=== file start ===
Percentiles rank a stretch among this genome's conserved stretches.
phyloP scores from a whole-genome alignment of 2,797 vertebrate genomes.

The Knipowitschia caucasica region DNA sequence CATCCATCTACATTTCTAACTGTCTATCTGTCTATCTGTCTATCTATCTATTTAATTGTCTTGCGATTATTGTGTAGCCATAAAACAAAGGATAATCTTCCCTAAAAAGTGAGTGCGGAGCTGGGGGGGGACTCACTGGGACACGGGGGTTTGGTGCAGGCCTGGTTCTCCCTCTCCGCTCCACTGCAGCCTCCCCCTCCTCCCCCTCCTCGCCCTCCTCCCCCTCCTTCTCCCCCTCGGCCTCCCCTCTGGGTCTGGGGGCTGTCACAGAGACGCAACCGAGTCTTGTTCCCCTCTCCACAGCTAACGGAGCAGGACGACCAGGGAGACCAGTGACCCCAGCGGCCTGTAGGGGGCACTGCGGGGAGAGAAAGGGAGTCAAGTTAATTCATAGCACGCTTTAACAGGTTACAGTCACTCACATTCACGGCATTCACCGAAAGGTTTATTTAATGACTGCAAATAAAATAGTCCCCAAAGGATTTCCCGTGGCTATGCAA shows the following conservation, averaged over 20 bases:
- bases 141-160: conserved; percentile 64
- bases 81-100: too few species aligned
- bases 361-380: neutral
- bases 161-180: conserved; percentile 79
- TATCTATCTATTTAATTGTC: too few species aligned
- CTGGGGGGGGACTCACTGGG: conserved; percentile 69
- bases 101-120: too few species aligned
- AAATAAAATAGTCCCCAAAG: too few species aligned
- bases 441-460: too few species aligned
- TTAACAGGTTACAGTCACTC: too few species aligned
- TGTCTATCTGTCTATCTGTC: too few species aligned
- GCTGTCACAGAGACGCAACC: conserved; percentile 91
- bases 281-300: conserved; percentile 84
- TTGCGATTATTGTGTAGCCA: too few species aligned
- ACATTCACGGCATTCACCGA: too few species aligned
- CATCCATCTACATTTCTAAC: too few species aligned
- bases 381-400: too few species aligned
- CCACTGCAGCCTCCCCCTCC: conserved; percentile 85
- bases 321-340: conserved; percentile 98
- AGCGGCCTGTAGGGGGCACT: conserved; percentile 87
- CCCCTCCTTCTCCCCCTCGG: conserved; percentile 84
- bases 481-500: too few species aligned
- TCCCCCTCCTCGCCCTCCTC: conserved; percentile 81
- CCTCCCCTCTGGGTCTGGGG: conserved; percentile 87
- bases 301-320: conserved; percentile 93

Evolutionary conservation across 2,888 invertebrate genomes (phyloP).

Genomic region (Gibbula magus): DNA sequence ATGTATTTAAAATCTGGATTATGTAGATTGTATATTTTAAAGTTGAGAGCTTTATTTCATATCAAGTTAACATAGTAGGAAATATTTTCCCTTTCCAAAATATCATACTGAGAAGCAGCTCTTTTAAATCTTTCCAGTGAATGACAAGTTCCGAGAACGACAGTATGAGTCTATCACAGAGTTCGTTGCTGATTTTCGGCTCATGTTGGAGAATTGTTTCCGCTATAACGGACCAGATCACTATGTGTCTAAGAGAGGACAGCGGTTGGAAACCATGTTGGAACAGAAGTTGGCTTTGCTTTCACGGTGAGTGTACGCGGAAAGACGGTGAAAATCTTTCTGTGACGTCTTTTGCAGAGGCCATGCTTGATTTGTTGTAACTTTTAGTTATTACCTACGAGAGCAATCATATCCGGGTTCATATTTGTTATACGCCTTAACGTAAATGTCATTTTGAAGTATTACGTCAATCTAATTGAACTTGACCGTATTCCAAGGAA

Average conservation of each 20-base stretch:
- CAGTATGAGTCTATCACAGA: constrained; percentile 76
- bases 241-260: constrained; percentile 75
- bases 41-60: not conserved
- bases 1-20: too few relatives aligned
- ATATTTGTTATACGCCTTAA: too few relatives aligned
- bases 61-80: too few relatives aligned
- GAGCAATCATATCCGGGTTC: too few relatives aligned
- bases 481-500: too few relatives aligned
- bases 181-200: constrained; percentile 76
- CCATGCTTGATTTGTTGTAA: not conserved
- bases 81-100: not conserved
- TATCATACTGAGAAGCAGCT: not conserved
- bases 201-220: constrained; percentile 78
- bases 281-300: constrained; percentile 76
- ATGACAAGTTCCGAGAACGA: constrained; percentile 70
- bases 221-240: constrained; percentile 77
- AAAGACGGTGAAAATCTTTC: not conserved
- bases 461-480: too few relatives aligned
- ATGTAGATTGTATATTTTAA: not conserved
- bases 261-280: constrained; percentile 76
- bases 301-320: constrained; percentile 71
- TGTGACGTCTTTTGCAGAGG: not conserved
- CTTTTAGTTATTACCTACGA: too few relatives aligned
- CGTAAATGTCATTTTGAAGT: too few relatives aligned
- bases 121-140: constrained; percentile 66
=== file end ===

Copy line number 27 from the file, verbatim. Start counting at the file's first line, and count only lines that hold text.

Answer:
- CCTCCCCTCTGGGTCTGGGG: conserved; percentile 87